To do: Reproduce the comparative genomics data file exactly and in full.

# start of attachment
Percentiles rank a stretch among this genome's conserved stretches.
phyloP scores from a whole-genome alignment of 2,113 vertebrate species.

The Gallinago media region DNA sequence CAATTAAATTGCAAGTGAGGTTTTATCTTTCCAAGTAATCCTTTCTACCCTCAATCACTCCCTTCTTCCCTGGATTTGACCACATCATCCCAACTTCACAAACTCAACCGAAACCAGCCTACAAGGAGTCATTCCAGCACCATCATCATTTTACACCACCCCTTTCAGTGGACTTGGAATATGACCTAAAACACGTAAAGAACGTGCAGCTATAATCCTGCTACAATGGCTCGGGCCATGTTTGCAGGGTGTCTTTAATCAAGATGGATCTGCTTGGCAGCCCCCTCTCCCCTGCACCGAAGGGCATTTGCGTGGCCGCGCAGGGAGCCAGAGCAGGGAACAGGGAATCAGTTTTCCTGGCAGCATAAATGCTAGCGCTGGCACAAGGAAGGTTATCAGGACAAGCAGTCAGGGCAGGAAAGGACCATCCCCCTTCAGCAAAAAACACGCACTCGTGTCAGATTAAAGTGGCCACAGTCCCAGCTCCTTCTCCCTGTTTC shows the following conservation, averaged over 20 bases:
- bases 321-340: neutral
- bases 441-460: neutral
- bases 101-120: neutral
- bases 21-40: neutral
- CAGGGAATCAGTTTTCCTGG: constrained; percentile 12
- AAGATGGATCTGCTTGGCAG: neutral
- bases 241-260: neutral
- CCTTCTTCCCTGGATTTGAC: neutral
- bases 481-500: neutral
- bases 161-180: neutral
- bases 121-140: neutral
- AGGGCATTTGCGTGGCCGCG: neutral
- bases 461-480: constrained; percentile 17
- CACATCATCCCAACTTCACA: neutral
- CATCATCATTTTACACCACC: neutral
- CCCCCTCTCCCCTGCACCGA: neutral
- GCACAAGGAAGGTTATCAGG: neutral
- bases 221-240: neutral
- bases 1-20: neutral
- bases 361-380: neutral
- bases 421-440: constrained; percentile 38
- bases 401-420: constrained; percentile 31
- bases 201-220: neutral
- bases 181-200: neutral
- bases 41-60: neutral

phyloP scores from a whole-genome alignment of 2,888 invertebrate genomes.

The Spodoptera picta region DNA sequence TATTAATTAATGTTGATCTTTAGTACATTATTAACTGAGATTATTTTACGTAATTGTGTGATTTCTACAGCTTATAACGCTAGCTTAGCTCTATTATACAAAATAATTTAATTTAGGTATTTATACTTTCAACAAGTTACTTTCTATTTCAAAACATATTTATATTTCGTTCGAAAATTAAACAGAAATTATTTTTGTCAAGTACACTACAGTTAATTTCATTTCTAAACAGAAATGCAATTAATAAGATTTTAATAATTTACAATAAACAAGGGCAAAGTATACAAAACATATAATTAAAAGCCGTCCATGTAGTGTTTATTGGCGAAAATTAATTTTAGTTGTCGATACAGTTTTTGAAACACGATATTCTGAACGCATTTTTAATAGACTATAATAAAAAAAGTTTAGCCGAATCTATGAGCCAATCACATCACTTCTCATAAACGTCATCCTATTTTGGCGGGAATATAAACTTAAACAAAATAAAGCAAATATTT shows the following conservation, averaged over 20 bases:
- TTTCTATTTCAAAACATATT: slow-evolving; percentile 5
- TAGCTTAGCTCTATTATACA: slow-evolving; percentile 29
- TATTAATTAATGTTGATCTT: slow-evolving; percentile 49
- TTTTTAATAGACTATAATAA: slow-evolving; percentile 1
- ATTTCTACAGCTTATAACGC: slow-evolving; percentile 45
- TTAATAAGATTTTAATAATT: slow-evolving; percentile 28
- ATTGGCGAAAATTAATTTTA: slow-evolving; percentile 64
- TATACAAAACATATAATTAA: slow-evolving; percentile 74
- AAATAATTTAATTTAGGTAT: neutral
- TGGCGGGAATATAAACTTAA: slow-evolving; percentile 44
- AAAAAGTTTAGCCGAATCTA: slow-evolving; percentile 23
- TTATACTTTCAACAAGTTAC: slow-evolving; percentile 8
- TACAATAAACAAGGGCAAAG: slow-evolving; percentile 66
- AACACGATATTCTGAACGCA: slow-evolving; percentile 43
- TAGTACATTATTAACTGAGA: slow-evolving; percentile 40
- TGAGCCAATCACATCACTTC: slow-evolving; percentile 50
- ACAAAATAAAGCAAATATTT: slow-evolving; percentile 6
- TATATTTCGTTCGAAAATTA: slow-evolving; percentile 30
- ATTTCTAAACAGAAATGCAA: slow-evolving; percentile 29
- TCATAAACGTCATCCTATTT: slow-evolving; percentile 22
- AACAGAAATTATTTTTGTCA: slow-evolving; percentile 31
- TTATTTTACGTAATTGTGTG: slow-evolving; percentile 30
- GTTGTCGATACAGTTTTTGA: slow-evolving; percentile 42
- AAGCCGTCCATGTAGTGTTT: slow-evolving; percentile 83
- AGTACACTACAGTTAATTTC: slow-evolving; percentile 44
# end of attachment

Percentiles rank a stretch among this genome's conserved stretches.
phyloP scores from a whole-genome alignment of 2,113 vertebrate species.

The Gallinago media region DNA sequence CAATTAAATTGCAAGTGAGGTTTTATCTTTCCAAGTAATCCTTTCTACCCTCAATCACTCCCTTCTTCCCTGGATTTGACCACATCATCCCAACTTCACAAACTCAACCGAAACCAGCCTACAAGGAGTCATTCCAGCACCATCATCATTTTACACCACCCCTTTCAGTGGACTTGGAATATGACCTAAAACACGTAAAGAACGTGCAGCTATAATCCTGCTACAATGGCTCGGGCCATGTTTGCAGGGTGTCTTTAATCAAGATGGATCTGCTTGGCAGCCCCCTCTCCCCTGCACCGAAGGGCATTTGCGTGGCCGCGCAGGGAGCCAGAGCAGGGAACAGGGAATCAGTTTTCCTGGCAGCATAAATGCTAGCGCTGGCACAAGGAAGGTTATCAGGACAAGCAGTCAGGGCAGGAAAGGACCATCCCCCTTCAGCAAAAAACACGCACTCGTGTCAGATTAAAGTGGCCACAGTCCCAGCTCCTTCTCCCTGTTTC shows the following conservation, averaged over 20 bases:
- bases 321-340: neutral
- bases 441-460: neutral
- bases 101-120: neutral
- bases 21-40: neutral
- CAGGGAATCAGTTTTCCTGG: constrained; percentile 12
- AAGATGGATCTGCTTGGCAG: neutral
- bases 241-260: neutral
- CCTTCTTCCCTGGATTTGAC: neutral
- bases 481-500: neutral
- bases 161-180: neutral
- bases 121-140: neutral
- AGGGCATTTGCGTGGCCGCG: neutral
- bases 461-480: constrained; percentile 17
- CACATCATCCCAACTTCACA: neutral
- CATCATCATTTTACACCACC: neutral
- CCCCCTCTCCCCTGCACCGA: neutral
- GCACAAGGAAGGTTATCAGG: neutral
- bases 221-240: neutral
- bases 1-20: neutral
- bases 361-380: neutral
- bases 421-440: constrained; percentile 38
- bases 401-420: constrained; percentile 31
- bases 201-220: neutral
- bases 181-200: neutral
- bases 41-60: neutral

phyloP scores from a whole-genome alignment of 2,888 invertebrate genomes.

The Spodoptera picta region DNA sequence TATTAATTAATGTTGATCTTTAGTACATTATTAACTGAGATTATTTTACGTAATTGTGTGATTTCTACAGCTTATAACGCTAGCTTAGCTCTATTATACAAAATAATTTAATTTAGGTATTTATACTTTCAACAAGTTACTTTCTATTTCAAAACATATTTATATTTCGTTCGAAAATTAAACAGAAATTATTTTTGTCAAGTACACTACAGTTAATTTCATTTCTAAACAGAAATGCAATTAATAAGATTTTAATAATTTACAATAAACAAGGGCAAAGTATACAAAACATATAATTAAAAGCCGTCCATGTAGTGTTTATTGGCGAAAATTAATTTTAGTTGTCGATACAGTTTTTGAAACACGATATTCTGAACGCATTTTTAATAGACTATAATAAAAAAAGTTTAGCCGAATCTATGAGCCAATCACATCACTTCTCATAAACGTCATCCTATTTTGGCGGGAATATAAACTTAAACAAAATAAAGCAAATATTT shows the following conservation, averaged over 20 bases:
- TTTCTATTTCAAAACATATT: slow-evolving; percentile 5
- TAGCTTAGCTCTATTATACA: slow-evolving; percentile 29
- TATTAATTAATGTTGATCTT: slow-evolving; percentile 49
- TTTTTAATAGACTATAATAA: slow-evolving; percentile 1
- ATTTCTACAGCTTATAACGC: slow-evolving; percentile 45
- TTAATAAGATTTTAATAATT: slow-evolving; percentile 28
- ATTGGCGAAAATTAATTTTA: slow-evolving; percentile 64
- TATACAAAACATATAATTAA: slow-evolving; percentile 74
- AAATAATTTAATTTAGGTAT: neutral
- TGGCGGGAATATAAACTTAA: slow-evolving; percentile 44
- AAAAAGTTTAGCCGAATCTA: slow-evolving; percentile 23
- TTATACTTTCAACAAGTTAC: slow-evolving; percentile 8
- TACAATAAACAAGGGCAAAG: slow-evolving; percentile 66
- AACACGATATTCTGAACGCA: slow-evolving; percentile 43
- TAGTACATTATTAACTGAGA: slow-evolving; percentile 40
- TGAGCCAATCACATCACTTC: slow-evolving; percentile 50
- ACAAAATAAAGCAAATATTT: slow-evolving; percentile 6
- TATATTTCGTTCGAAAATTA: slow-evolving; percentile 30
- ATTTCTAAACAGAAATGCAA: slow-evolving; percentile 29
- TCATAAACGTCATCCTATTT: slow-evolving; percentile 22
- AACAGAAATTATTTTTGTCA: slow-evolving; percentile 31
- TTATTTTACGTAATTGTGTG: slow-evolving; percentile 30
- GTTGTCGATACAGTTTTTGA: slow-evolving; percentile 42
- AAGCCGTCCATGTAGTGTTT: slow-evolving; percentile 83
- AGTACACTACAGTTAATTTC: slow-evolving; percentile 44